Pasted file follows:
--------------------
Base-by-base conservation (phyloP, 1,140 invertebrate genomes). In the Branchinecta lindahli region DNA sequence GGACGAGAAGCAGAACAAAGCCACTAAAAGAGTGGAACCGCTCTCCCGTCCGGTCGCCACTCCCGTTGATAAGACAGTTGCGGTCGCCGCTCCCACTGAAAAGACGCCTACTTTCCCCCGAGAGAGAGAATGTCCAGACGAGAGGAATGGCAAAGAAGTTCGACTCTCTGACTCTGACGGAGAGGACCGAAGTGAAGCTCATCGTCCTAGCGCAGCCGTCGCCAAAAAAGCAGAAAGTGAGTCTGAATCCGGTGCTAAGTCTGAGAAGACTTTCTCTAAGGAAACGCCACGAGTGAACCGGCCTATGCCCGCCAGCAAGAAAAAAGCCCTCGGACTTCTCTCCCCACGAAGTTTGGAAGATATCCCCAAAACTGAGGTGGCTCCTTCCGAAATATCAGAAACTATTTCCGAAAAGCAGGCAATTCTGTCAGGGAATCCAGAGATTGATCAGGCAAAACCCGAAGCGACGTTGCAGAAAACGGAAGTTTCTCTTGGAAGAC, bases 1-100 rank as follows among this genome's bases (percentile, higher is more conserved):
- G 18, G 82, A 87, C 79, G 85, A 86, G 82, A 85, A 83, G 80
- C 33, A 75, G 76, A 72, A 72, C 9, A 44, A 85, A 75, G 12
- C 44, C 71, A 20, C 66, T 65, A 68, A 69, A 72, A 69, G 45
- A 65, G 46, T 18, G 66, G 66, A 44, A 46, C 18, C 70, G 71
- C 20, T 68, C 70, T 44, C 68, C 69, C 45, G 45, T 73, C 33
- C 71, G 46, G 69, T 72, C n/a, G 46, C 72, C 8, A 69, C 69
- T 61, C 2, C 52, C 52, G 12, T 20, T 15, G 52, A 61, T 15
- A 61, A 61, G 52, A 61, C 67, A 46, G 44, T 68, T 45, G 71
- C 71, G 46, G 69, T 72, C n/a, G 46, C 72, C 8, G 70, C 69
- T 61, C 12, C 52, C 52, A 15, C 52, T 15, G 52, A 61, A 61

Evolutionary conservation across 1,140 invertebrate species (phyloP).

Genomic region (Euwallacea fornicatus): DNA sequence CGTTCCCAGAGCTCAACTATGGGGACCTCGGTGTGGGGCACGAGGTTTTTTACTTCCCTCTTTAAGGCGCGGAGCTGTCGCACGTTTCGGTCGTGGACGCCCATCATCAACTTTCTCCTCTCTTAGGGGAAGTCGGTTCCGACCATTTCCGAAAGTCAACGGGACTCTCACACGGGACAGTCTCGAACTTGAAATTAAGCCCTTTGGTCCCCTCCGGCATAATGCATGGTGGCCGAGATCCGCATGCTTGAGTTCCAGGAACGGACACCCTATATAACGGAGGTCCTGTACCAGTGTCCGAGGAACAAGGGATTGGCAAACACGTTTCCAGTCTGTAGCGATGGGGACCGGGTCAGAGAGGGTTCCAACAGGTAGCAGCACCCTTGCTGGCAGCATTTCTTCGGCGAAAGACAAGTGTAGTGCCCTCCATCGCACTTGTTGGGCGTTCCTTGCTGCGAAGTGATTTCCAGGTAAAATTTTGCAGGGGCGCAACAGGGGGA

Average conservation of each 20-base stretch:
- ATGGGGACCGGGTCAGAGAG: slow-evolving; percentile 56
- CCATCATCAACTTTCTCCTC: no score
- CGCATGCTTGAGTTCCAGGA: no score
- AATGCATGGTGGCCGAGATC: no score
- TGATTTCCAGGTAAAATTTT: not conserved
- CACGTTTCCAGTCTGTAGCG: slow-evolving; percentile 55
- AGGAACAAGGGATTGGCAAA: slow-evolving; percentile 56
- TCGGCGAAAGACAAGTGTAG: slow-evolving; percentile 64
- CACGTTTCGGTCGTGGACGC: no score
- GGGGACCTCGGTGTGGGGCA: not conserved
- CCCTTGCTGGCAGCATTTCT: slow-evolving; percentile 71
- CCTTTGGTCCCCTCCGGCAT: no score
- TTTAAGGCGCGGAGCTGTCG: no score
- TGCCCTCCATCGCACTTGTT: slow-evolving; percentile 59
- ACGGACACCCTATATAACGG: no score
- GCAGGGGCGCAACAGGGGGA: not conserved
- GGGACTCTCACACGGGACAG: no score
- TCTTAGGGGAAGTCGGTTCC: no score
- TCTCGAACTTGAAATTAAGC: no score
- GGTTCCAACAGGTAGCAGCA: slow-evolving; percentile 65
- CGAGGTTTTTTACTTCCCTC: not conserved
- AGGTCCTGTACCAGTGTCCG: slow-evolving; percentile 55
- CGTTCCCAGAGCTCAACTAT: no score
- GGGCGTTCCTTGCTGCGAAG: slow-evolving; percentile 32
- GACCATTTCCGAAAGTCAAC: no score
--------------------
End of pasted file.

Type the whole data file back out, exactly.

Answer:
Base-by-base conservation (phyloP, 1,140 invertebrate genomes). In the Branchinecta lindahli region DNA sequence GGACGAGAAGCAGAACAAAGCCACTAAAAGAGTGGAACCGCTCTCCCGTCCGGTCGCCACTCCCGTTGATAAGACAGTTGCGGTCGCCGCTCCCACTGAAAAGACGCCTACTTTCCCCCGAGAGAGAGAATGTCCAGACGAGAGGAATGGCAAAGAAGTTCGACTCTCTGACTCTGACGGAGAGGACCGAAGTGAAGCTCATCGTCCTAGCGCAGCCGTCGCCAAAAAAGCAGAAAGTGAGTCTGAATCCGGTGCTAAGTCTGAGAAGACTTTCTCTAAGGAAACGCCACGAGTGAACCGGCCTATGCCCGCCAGCAAGAAAAAAGCCCTCGGACTTCTCTCCCCACGAAGTTTGGAAGATATCCCCAAAACTGAGGTGGCTCCTTCCGAAATATCAGAAACTATTTCCGAAAAGCAGGCAATTCTGTCAGGGAATCCAGAGATTGATCAGGCAAAACCCGAAGCGACGTTGCAGAAAACGGAAGTTTCTCTTGGAAGAC, bases 1-100 rank as follows among this genome's bases (percentile, higher is more conserved):
- G 18, G 82, A 87, C 79, G 85, A 86, G 82, A 85, A 83, G 80
- C 33, A 75, G 76, A 72, A 72, C 9, A 44, A 85, A 75, G 12
- C 44, C 71, A 20, C 66, T 65, A 68, A 69, A 72, A 69, G 45
- A 65, G 46, T 18, G 66, G 66, A 44, A 46, C 18, C 70, G 71
- C 20, T 68, C 70, T 44, C 68, C 69, C 45, G 45, T 73, C 33
- C 71, G 46, G 69, T 72, C n/a, G 46, C 72, C 8, A 69, C 69
- T 61, C 2, C 52, C 52, G 12, T 20, T 15, G 52, A 61, T 15
- A 61, A 61, G 52, A 61, C 67, A 46, G 44, T 68, T 45, G 71
- C 71, G 46, G 69, T 72, C n/a, G 46, C 72, C 8, G 70, C 69
- T 61, C 12, C 52, C 52, A 15, C 52, T 15, G 52, A 61, A 61

Evolutionary conservation across 1,140 invertebrate species (phyloP).

Genomic region (Euwallacea fornicatus): DNA sequence CGTTCCCAGAGCTCAACTATGGGGACCTCGGTGTGGGGCACGAGGTTTTTTACTTCCCTCTTTAAGGCGCGGAGCTGTCGCACGTTTCGGTCGTGGACGCCCATCATCAACTTTCTCCTCTCTTAGGGGAAGTCGGTTCCGACCATTTCCGAAAGTCAACGGGACTCTCACACGGGACAGTCTCGAACTTGAAATTAAGCCCTTTGGTCCCCTCCGGCATAATGCATGGTGGCCGAGATCCGCATGCTTGAGTTCCAGGAACGGACACCCTATATAACGGAGGTCCTGTACCAGTGTCCGAGGAACAAGGGATTGGCAAACACGTTTCCAGTCTGTAGCGATGGGGACCGGGTCAGAGAGGGTTCCAACAGGTAGCAGCACCCTTGCTGGCAGCATTTCTTCGGCGAAAGACAAGTGTAGTGCCCTCCATCGCACTTGTTGGGCGTTCCTTGCTGCGAAGTGATTTCCAGGTAAAATTTTGCAGGGGCGCAACAGGGGGA

Average conservation of each 20-base stretch:
- ATGGGGACCGGGTCAGAGAG: slow-evolving; percentile 56
- CCATCATCAACTTTCTCCTC: no score
- CGCATGCTTGAGTTCCAGGA: no score
- AATGCATGGTGGCCGAGATC: no score
- TGATTTCCAGGTAAAATTTT: not conserved
- CACGTTTCCAGTCTGTAGCG: slow-evolving; percentile 55
- AGGAACAAGGGATTGGCAAA: slow-evolving; percentile 56
- TCGGCGAAAGACAAGTGTAG: slow-evolving; percentile 64
- CACGTTTCGGTCGTGGACGC: no score
- GGGGACCTCGGTGTGGGGCA: not conserved
- CCCTTGCTGGCAGCATTTCT: slow-evolving; percentile 71
- CCTTTGGTCCCCTCCGGCAT: no score
- TTTAAGGCGCGGAGCTGTCG: no score
- TGCCCTCCATCGCACTTGTT: slow-evolving; percentile 59
- ACGGACACCCTATATAACGG: no score
- GCAGGGGCGCAACAGGGGGA: not conserved
- GGGACTCTCACACGGGACAG: no score
- TCTTAGGGGAAGTCGGTTCC: no score
- TCTCGAACTTGAAATTAAGC: no score
- GGTTCCAACAGGTAGCAGCA: slow-evolving; percentile 65
- CGAGGTTTTTTACTTCCCTC: not conserved
- AGGTCCTGTACCAGTGTCCG: slow-evolving; percentile 55
- CGTTCCCAGAGCTCAACTAT: no score
- GGGCGTTCCTTGCTGCGAAG: slow-evolving; percentile 32
- GACCATTTCCGAAAGTCAAC: no score